We know the pandemic has strengthened the desire of older clients to receive health care at home. We know the rise of Telemedicine is helping to make this possible. Plus, our population continues to age; the number of Americans age 65+ grew by more than one third in the last 10 years. The confluence of these factors forecasts rising demand for medically directed home care. Here are 5 trends to watch during 2021.

The 5 aspects of home care to watch

1. Total cost of care will become critical

Home care providers will need to create more transparency around care-related expenses in order to compete. SNFs and ALFs (skilled nursing facilities and assisted living facilities) will be pressured to demonstrate value based on detailed definitions of the care they deliver. Home care providers will need to do the same.

2. Home care for dementia will evolve as a care discipline

The estimated 50 million cases of worldwide dementia is expected to double in 20 years, and already 1 in 9 people age 65+ face a diagnosis of Alzheimer’s. To make matters more difficult, dementia is notoriously hard to detect in primary care settings. Research indicates it goes undiscovered as much as 66% of the time. This could lead to treating more people suffering from dementia at home with nonpharmacological measures.

1 in 9
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With nearly 1 in 9 people age 65+ facing a diagnosis of Alzheimer’s, we can anticipate that the field of “memory care” and dementia care in general will expand into home care.

3. More home care will be medically directed

The home care category is populated by different types of agencies. Many provide home health aides whose service is confined to assisting with ADLs and family caregiver respite. But almost 50% of home care clients suffer from 5+ chronic conditions, such as asthma, arthritis, diabetes or heart disease. This clearly forecasts the need for home care that is under the supervision of an RN.

Shades of Gray: Growing old at home

1 in 4 home health patients is age 85+

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According to the 2020 Home Health Chartbook, U.S. home care consumers are often much older and sicker than we think.

4. Caregiver burnout will have a strong impact on home care

As older clients seek to age in place, family caregivers will continue to experience adverse mental health conditions, with depression and anxiety leading the list. Social and financial pressures can make matters worse. This is especially true when home care for dementia is involved. When advising clients, we feel it’s essential to gauge the resources of the family caregiver accurately.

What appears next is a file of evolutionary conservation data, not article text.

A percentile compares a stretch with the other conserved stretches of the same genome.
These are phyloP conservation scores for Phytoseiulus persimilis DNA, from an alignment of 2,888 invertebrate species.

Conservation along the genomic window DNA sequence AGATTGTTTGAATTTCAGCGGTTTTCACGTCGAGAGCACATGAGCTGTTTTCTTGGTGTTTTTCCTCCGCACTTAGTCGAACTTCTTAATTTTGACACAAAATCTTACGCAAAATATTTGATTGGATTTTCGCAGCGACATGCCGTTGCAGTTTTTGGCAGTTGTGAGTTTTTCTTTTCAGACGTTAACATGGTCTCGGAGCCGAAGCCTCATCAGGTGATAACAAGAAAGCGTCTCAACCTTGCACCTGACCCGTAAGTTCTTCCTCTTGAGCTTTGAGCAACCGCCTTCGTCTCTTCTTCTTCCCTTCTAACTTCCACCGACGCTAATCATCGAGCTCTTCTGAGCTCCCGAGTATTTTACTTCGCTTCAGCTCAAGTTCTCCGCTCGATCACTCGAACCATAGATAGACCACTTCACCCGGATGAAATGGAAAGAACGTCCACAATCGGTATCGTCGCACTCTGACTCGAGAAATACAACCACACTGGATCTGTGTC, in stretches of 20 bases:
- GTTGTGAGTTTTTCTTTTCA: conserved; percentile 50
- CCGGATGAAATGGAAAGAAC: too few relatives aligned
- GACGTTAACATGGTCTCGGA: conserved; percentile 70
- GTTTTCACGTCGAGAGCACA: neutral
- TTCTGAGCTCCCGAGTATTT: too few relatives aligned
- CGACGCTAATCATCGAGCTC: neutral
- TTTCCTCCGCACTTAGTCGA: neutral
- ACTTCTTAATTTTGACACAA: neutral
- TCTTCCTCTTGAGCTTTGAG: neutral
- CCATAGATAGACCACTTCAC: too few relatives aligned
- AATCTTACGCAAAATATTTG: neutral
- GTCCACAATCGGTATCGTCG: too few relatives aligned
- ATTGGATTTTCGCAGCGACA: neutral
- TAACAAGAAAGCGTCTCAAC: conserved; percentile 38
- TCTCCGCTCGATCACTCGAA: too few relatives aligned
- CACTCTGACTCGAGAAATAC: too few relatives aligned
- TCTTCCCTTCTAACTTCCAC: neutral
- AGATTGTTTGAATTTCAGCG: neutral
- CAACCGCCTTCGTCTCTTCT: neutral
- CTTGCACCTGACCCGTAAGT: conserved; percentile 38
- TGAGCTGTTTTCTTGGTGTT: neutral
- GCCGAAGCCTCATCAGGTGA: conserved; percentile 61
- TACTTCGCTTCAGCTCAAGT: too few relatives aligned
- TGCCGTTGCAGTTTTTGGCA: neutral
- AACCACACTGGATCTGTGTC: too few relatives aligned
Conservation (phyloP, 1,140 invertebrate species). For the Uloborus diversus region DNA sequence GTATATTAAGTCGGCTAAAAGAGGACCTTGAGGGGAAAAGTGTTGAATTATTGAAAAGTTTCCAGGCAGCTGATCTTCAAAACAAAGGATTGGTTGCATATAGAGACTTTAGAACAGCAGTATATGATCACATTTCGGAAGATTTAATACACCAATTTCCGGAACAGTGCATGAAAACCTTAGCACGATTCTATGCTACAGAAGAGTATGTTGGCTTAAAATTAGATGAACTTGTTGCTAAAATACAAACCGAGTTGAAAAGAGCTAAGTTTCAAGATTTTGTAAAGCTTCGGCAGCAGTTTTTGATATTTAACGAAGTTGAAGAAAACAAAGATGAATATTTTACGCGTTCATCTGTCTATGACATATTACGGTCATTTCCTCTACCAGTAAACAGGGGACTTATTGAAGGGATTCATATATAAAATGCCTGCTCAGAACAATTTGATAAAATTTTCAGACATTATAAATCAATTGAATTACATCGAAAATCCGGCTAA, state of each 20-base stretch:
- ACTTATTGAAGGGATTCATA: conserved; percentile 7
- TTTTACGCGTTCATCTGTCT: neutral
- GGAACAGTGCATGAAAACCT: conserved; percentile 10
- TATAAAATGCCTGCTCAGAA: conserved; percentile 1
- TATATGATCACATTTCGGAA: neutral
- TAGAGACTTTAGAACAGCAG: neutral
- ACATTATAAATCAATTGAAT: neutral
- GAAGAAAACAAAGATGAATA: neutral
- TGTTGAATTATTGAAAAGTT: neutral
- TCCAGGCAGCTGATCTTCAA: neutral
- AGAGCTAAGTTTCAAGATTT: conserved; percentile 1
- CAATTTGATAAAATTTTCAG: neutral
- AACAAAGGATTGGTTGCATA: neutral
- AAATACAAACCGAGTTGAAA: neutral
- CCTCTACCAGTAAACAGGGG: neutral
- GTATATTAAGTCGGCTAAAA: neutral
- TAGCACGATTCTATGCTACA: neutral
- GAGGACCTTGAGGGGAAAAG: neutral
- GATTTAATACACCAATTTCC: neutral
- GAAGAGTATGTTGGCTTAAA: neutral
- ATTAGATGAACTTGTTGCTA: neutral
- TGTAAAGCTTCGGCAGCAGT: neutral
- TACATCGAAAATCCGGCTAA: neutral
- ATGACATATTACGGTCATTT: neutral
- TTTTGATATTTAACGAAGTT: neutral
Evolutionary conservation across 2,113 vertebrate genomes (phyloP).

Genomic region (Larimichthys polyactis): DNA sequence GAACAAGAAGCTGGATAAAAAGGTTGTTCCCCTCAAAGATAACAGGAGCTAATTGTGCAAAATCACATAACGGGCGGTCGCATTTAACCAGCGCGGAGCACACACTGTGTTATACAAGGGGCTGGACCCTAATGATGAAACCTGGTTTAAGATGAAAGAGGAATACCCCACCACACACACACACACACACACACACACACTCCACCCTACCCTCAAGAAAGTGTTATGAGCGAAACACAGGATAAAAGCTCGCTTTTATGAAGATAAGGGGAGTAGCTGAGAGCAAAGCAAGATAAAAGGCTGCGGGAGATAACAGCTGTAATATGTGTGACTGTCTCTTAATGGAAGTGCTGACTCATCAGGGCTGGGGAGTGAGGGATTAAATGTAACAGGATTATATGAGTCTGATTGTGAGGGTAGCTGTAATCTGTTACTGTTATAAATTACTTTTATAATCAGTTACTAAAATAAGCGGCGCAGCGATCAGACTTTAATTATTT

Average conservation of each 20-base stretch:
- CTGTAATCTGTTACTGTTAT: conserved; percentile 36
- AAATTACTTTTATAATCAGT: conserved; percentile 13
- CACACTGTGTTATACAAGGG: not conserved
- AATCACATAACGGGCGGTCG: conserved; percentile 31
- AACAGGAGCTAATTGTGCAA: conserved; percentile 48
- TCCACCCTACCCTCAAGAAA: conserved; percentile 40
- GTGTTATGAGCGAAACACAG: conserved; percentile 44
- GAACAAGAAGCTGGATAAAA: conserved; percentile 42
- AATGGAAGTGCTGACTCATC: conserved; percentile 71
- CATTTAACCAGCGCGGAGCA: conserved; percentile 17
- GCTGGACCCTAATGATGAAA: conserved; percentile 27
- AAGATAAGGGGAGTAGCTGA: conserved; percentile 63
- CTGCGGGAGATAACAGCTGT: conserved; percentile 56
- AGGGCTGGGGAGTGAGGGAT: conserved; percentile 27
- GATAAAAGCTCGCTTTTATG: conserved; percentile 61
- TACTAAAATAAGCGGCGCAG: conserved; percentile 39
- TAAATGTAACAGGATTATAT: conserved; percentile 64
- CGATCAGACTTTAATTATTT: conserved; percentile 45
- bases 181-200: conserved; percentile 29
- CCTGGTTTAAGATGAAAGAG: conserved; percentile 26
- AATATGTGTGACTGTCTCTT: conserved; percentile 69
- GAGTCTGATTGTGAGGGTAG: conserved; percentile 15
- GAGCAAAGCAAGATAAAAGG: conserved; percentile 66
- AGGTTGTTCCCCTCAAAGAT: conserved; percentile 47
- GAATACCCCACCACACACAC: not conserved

5. Hypertension will continue to be “the neglected disease.”

Some studies indicate the lifetime risk of developing hypertension is as high as 90% for people age 55-65. Yet, while it causes more than 7.0 million premature deaths annually, hypertension has been called “a neglected disease” and remains the 2nd leading cause of death among Americans, many of them age 65+. Home care services will need to address medication management and lifestyle factors – diet, activity, weight control, sodium intake, and others – to reduce cardiovascular risks. For those interested, here’s a short blog on how SeniorBridge helps manage hypertension.

The integrated care management model by SeniorBridge

Home care services vary widely in the services they provide.

SeniorBridge offers an integrated care management practice model that involves two components:

  1. Clinical care (under the direction of an RNCM/Registered Nurse Care Manager) supported by a Social Worker and a team of caregivers, based on patient’s needs and
  2. A portfolio of home care services and geriatric care management in such areas as nutrition, caregiver education, benefit coordination, transportation, and coordination with discharge planners, physicians, pharmacy, home health agencies, and care managers.

NOTE: We have full COVID-19 safety protocols in place to keep clients, families and associates safe.

For more information on medically directed home care, contact SeniorBridge.

Sources consulted:
US Census News (2020)
Paying for Senior Care (2021)
InTechOpen (2014)
Home Healthcare News (2021)
Alliance for Home Health Quality & Innovation (2020)
National Library of Medicine. NIH/Dialogues in Clinical Neuroscience (2009)
Wiley Online Library/Clinical Cardiology (2019)

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